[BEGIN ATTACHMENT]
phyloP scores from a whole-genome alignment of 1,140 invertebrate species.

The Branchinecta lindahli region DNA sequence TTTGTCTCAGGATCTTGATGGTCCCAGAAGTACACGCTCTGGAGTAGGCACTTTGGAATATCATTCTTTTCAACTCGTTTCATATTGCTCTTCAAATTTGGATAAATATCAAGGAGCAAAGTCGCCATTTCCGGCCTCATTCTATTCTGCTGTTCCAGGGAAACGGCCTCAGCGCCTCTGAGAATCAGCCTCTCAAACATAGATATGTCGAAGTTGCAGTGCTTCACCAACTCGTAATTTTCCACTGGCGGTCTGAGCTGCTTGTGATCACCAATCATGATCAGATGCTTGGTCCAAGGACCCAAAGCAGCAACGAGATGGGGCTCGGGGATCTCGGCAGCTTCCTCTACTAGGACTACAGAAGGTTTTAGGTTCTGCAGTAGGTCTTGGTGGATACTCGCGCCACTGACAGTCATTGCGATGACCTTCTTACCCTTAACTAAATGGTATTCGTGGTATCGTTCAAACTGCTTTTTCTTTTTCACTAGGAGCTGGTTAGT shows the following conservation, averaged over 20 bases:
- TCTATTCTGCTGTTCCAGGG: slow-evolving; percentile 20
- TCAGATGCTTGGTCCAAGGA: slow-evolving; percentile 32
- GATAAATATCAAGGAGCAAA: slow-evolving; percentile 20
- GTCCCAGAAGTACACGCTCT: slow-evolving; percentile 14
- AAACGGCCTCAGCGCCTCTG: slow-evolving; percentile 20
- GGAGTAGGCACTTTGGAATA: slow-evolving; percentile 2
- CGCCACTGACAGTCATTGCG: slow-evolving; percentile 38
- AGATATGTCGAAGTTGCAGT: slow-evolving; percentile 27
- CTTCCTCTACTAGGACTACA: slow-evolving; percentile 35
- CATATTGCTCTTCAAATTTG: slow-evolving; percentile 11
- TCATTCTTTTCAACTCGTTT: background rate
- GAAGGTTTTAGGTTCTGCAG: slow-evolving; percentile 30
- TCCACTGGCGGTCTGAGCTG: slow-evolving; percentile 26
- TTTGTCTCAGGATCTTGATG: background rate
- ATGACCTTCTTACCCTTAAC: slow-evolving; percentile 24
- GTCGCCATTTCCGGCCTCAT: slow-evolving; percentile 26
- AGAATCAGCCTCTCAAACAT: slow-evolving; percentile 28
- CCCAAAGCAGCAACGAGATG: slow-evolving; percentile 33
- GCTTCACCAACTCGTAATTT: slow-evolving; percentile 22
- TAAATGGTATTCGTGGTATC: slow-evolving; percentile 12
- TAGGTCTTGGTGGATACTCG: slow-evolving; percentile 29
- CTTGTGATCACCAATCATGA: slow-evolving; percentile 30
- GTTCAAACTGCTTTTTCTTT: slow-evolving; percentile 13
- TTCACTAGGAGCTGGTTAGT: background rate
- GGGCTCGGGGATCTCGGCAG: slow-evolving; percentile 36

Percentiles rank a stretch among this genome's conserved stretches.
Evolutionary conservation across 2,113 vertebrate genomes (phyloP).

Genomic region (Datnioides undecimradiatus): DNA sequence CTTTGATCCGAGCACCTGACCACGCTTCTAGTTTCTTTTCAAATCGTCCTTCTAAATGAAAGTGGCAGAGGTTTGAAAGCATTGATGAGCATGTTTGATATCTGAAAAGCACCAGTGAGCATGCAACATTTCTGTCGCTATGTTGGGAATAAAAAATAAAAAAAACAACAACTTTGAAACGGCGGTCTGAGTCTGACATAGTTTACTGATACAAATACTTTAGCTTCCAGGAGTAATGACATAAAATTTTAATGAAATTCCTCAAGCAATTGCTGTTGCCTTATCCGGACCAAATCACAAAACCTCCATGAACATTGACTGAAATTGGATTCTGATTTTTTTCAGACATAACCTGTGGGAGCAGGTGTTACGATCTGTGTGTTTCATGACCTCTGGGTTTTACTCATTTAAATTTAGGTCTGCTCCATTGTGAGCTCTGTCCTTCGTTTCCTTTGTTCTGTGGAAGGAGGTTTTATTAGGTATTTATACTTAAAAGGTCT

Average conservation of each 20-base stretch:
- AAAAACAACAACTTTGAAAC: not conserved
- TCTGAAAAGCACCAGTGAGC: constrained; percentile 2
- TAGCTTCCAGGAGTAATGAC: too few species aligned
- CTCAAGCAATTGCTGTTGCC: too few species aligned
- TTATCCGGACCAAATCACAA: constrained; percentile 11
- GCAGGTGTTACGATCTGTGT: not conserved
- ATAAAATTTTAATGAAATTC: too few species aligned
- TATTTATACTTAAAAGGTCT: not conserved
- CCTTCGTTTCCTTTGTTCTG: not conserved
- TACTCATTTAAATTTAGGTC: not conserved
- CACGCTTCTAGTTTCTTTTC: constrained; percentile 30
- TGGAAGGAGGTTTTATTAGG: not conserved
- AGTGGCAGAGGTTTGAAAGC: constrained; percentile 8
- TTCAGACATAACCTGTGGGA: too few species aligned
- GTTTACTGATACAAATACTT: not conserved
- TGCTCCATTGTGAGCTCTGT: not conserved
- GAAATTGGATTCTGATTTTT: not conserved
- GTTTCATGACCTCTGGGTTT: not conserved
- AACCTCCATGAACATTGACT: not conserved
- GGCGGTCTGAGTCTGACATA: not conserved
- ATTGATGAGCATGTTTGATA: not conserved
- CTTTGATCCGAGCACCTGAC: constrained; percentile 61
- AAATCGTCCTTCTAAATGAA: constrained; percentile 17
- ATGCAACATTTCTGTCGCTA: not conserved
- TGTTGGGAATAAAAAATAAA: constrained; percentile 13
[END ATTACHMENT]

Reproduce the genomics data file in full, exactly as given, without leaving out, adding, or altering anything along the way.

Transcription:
phyloP scores from a whole-genome alignment of 1,140 invertebrate species.

The Branchinecta lindahli region DNA sequence TTTGTCTCAGGATCTTGATGGTCCCAGAAGTACACGCTCTGGAGTAGGCACTTTGGAATATCATTCTTTTCAACTCGTTTCATATTGCTCTTCAAATTTGGATAAATATCAAGGAGCAAAGTCGCCATTTCCGGCCTCATTCTATTCTGCTGTTCCAGGGAAACGGCCTCAGCGCCTCTGAGAATCAGCCTCTCAAACATAGATATGTCGAAGTTGCAGTGCTTCACCAACTCGTAATTTTCCACTGGCGGTCTGAGCTGCTTGTGATCACCAATCATGATCAGATGCTTGGTCCAAGGACCCAAAGCAGCAACGAGATGGGGCTCGGGGATCTCGGCAGCTTCCTCTACTAGGACTACAGAAGGTTTTAGGTTCTGCAGTAGGTCTTGGTGGATACTCGCGCCACTGACAGTCATTGCGATGACCTTCTTACCCTTAACTAAATGGTATTCGTGGTATCGTTCAAACTGCTTTTTCTTTTTCACTAGGAGCTGGTTAGT shows the following conservation, averaged over 20 bases:
- TCTATTCTGCTGTTCCAGGG: slow-evolving; percentile 20
- TCAGATGCTTGGTCCAAGGA: slow-evolving; percentile 32
- GATAAATATCAAGGAGCAAA: slow-evolving; percentile 20
- GTCCCAGAAGTACACGCTCT: slow-evolving; percentile 14
- AAACGGCCTCAGCGCCTCTG: slow-evolving; percentile 20
- GGAGTAGGCACTTTGGAATA: slow-evolving; percentile 2
- CGCCACTGACAGTCATTGCG: slow-evolving; percentile 38
- AGATATGTCGAAGTTGCAGT: slow-evolving; percentile 27
- CTTCCTCTACTAGGACTACA: slow-evolving; percentile 35
- CATATTGCTCTTCAAATTTG: slow-evolving; percentile 11
- TCATTCTTTTCAACTCGTTT: background rate
- GAAGGTTTTAGGTTCTGCAG: slow-evolving; percentile 30
- TCCACTGGCGGTCTGAGCTG: slow-evolving; percentile 26
- TTTGTCTCAGGATCTTGATG: background rate
- ATGACCTTCTTACCCTTAAC: slow-evolving; percentile 24
- GTCGCCATTTCCGGCCTCAT: slow-evolving; percentile 26
- AGAATCAGCCTCTCAAACAT: slow-evolving; percentile 28
- CCCAAAGCAGCAACGAGATG: slow-evolving; percentile 33
- GCTTCACCAACTCGTAATTT: slow-evolving; percentile 22
- TAAATGGTATTCGTGGTATC: slow-evolving; percentile 12
- TAGGTCTTGGTGGATACTCG: slow-evolving; percentile 29
- CTTGTGATCACCAATCATGA: slow-evolving; percentile 30
- GTTCAAACTGCTTTTTCTTT: slow-evolving; percentile 13
- TTCACTAGGAGCTGGTTAGT: background rate
- GGGCTCGGGGATCTCGGCAG: slow-evolving; percentile 36

Percentiles rank a stretch among this genome's conserved stretches.
Evolutionary conservation across 2,113 vertebrate genomes (phyloP).

Genomic region (Datnioides undecimradiatus): DNA sequence CTTTGATCCGAGCACCTGACCACGCTTCTAGTTTCTTTTCAAATCGTCCTTCTAAATGAAAGTGGCAGAGGTTTGAAAGCATTGATGAGCATGTTTGATATCTGAAAAGCACCAGTGAGCATGCAACATTTCTGTCGCTATGTTGGGAATAAAAAATAAAAAAAACAACAACTTTGAAACGGCGGTCTGAGTCTGACATAGTTTACTGATACAAATACTTTAGCTTCCAGGAGTAATGACATAAAATTTTAATGAAATTCCTCAAGCAATTGCTGTTGCCTTATCCGGACCAAATCACAAAACCTCCATGAACATTGACTGAAATTGGATTCTGATTTTTTTCAGACATAACCTGTGGGAGCAGGTGTTACGATCTGTGTGTTTCATGACCTCTGGGTTTTACTCATTTAAATTTAGGTCTGCTCCATTGTGAGCTCTGTCCTTCGTTTCCTTTGTTCTGTGGAAGGAGGTTTTATTAGGTATTTATACTTAAAAGGTCT

Average conservation of each 20-base stretch:
- AAAAACAACAACTTTGAAAC: not conserved
- TCTGAAAAGCACCAGTGAGC: constrained; percentile 2
- TAGCTTCCAGGAGTAATGAC: too few species aligned
- CTCAAGCAATTGCTGTTGCC: too few species aligned
- TTATCCGGACCAAATCACAA: constrained; percentile 11
- GCAGGTGTTACGATCTGTGT: not conserved
- ATAAAATTTTAATGAAATTC: too few species aligned
- TATTTATACTTAAAAGGTCT: not conserved
- CCTTCGTTTCCTTTGTTCTG: not conserved
- TACTCATTTAAATTTAGGTC: not conserved
- CACGCTTCTAGTTTCTTTTC: constrained; percentile 30
- TGGAAGGAGGTTTTATTAGG: not conserved
- AGTGGCAGAGGTTTGAAAGC: constrained; percentile 8
- TTCAGACATAACCTGTGGGA: too few species aligned
- GTTTACTGATACAAATACTT: not conserved
- TGCTCCATTGTGAGCTCTGT: not conserved
- GAAATTGGATTCTGATTTTT: not conserved
- GTTTCATGACCTCTGGGTTT: not conserved
- AACCTCCATGAACATTGACT: not conserved
- GGCGGTCTGAGTCTGACATA: not conserved
- ATTGATGAGCATGTTTGATA: not conserved
- CTTTGATCCGAGCACCTGAC: constrained; percentile 61
- AAATCGTCCTTCTAAATGAA: constrained; percentile 17
- ATGCAACATTTCTGTCGCTA: not conserved
- TGTTGGGAATAAAAAATAAA: constrained; percentile 13